Or thyroid, on my mother’s.
Surgeries, injuries.
All the bits that used to work better, when I’d used them less.
You know you’re getting older when you still check
For health that would have appalled your younger you,
Some other office visit,
When doctors were old, and you weren’t yet.

Oct. 29, 2015

These days, those days

rearview mirror crop “These Days Those Days” by Sharon Rauenzahn

A hundred years ago
I’d have died in childbirth
Five hundred
I might have been a nun
Or died, probably
Of an ear infection gone wrong
Or something vaccinatably
So when my mother
In the profound certainty
Of later years
Shakes her head, says
“The way things are these days”
Or even better
Tells how this country has gone
Down hill since
Her days
Those days
Without flush toilets
Or a hospital to go to
When her own mother nearly died
Of three days labor
For a fourteen pound son
Undiagnosed diabetes
When even white help
Had to knock at the back door
Mom, are those the days?
You nearly died of Whooping Cough!
But these days
Even on the good days
Remembering days
She sees it all turning dark
And so will I
And so will you
When those days are these days
When I am old and certain
That these days are the
Last days
When the strange woman in my mirror
Tells me I’ve lost myself
I will wish it all back
To the past I live in now
Those days, these days

Aug. 31, 2016

Seagull Children

Morro_Bay_California_seagulls crop

“Seagull Children” by Sharon Rauenzahn

The children flap across the playground
Wheeling and turning, wild in the spring breeze
Their voices the calling of seagulls
Ocean echoes on a blacktop sea
Jackets flapping, backpacks flapping
Soon they will take flight
Headlong into the wind
Wheeling and turning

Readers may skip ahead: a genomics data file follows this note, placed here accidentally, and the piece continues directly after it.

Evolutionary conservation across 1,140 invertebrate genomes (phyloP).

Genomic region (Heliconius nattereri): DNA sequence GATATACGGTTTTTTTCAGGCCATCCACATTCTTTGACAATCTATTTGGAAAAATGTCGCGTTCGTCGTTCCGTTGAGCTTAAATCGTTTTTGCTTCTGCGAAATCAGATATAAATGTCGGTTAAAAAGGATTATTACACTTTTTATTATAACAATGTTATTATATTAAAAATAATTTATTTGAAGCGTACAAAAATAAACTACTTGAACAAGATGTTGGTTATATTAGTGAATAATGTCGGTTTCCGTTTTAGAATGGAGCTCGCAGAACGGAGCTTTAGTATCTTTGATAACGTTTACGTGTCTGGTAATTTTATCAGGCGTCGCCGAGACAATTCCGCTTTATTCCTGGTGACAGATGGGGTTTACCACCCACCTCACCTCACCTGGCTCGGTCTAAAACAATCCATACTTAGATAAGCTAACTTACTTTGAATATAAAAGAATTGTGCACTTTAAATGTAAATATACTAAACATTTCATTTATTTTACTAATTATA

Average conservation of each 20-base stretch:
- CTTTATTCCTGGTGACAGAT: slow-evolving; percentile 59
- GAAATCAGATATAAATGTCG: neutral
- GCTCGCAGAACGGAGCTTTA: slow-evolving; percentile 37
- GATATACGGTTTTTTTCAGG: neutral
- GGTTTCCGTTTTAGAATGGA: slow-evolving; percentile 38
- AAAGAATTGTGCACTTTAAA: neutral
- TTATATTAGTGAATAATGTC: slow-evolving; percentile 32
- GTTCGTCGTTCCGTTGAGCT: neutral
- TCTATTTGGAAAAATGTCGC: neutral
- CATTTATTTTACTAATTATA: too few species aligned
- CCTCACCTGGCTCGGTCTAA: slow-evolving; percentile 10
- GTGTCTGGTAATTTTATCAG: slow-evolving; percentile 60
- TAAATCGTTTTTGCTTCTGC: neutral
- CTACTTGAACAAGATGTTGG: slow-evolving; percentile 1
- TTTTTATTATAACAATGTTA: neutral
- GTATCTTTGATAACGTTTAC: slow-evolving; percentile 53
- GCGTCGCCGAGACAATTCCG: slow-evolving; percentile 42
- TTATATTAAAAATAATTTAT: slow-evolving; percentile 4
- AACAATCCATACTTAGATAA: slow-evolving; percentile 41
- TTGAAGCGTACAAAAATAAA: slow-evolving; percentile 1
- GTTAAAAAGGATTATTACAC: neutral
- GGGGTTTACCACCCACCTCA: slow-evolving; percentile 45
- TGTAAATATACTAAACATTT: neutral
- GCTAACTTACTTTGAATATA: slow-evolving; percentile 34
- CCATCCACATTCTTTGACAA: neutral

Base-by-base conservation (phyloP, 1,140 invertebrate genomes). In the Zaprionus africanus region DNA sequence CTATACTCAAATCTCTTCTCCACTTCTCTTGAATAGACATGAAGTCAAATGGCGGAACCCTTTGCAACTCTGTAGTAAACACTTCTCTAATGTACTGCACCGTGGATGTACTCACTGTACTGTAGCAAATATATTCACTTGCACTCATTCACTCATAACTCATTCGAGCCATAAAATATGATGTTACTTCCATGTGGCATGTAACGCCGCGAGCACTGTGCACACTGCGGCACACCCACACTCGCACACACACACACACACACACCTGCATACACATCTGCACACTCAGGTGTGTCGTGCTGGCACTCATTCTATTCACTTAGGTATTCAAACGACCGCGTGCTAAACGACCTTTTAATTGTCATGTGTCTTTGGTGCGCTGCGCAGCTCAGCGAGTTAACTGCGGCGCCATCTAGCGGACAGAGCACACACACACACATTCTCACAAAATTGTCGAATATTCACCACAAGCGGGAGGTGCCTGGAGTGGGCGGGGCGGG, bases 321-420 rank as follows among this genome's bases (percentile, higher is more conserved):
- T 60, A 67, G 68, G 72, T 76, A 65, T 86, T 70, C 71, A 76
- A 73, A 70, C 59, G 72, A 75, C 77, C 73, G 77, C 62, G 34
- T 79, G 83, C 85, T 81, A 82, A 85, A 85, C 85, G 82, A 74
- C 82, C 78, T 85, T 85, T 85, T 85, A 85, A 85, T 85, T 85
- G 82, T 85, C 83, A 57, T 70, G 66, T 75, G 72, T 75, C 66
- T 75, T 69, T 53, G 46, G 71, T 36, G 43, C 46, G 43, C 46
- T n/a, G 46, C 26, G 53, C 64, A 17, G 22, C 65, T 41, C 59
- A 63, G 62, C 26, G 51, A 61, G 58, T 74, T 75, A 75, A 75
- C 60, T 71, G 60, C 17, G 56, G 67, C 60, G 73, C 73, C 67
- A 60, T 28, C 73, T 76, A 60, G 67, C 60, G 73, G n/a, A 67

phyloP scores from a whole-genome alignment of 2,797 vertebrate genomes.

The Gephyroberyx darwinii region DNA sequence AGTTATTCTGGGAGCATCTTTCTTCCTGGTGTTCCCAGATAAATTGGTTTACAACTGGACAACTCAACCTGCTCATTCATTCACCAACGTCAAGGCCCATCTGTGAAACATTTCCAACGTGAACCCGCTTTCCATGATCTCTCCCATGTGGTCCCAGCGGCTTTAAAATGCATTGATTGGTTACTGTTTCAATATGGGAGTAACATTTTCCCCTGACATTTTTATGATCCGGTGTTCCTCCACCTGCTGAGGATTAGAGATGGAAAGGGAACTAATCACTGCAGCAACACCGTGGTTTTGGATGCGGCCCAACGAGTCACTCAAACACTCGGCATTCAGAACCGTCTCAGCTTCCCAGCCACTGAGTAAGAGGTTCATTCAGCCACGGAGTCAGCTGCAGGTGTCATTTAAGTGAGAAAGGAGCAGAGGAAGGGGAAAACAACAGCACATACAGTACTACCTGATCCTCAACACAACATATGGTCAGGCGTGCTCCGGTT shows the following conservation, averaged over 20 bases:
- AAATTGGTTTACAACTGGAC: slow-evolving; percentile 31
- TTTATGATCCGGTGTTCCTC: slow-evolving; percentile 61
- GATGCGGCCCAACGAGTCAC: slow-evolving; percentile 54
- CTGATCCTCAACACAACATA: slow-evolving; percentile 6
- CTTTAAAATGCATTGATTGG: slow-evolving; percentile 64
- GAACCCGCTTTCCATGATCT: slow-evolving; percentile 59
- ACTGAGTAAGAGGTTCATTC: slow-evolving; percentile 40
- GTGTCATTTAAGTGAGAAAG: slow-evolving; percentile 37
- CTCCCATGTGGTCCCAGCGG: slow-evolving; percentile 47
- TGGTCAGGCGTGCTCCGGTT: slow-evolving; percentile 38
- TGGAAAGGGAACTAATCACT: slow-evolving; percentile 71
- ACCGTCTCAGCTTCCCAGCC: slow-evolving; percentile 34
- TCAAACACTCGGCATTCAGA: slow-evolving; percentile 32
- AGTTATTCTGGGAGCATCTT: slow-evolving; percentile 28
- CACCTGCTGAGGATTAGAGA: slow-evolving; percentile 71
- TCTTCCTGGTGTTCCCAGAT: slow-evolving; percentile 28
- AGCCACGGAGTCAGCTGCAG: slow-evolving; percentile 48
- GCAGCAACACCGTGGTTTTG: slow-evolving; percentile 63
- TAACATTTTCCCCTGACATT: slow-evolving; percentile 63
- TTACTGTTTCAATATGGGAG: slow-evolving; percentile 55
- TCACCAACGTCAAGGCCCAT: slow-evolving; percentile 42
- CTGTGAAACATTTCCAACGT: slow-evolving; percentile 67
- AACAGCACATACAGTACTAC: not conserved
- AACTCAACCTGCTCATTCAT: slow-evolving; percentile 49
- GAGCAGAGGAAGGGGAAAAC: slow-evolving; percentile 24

Lofting up over the lunch benches
Over the monkey bars
Over the classrooms, the library
Even the flagpole
Out will come the office lady, shouting
“You come down right now!”
But it’s too late
The warm air lifts their wings
Sails them higher and farther
Out of reach, out of sight
To some other beach
Or a job they never thought of
I taste the salt air on my lips

March 29, 2016

Winter Sonnet


“Winter Sonnet” by Sharon Rauenzahn

I set my calendar to match your moods:
Cold times come to you more days each year
Than all our neighbors know. Though sitting here
Away from you, I feel your winter’s chill:
Despite the springtime air, some storm occludes
Your voice. In that despair, no green can thrive;
Frail seedlings planted here may not survive.
Despite my care, an early frost can kill.

But every winter passes, and the spring
Must visit soon, whose sweet renewing rains
Will melt your ice-bound heart, refresh the soil,
Make earth again grow eager for our toil.
With thaw, I soon forget the winter’s pain:
And love, this while, feels warm, a summer thing.

May 13, 1993
(rev. 8/24/2016)

Muscle Memory


“Muscle Memory” by Sharon Rauenzahn

My hands recall the road.  Despite the storm,
these fingers follow lines my eyes can’t see
now all the world’s gone grey; they turn the wheel
just so against the curve, make tires conform
despite the washing rain.  Just so my cheek
recalls a certain touch, that certain warm
not-quite-caress that makes my stomach wheel
in sudden rush of nerves, despite the steel
I’d thought encased my heart.  A sudden swerve:
a patch of ice, and tires lose the curve
to race, unchecked as heartbeats, spinning free
against the shoulder (will I lose my nerve?)
and back to road (familiar as the feel
of rushing water) as my hands, now weak,
recall the road, despite the tears and storm.

February 7, 1992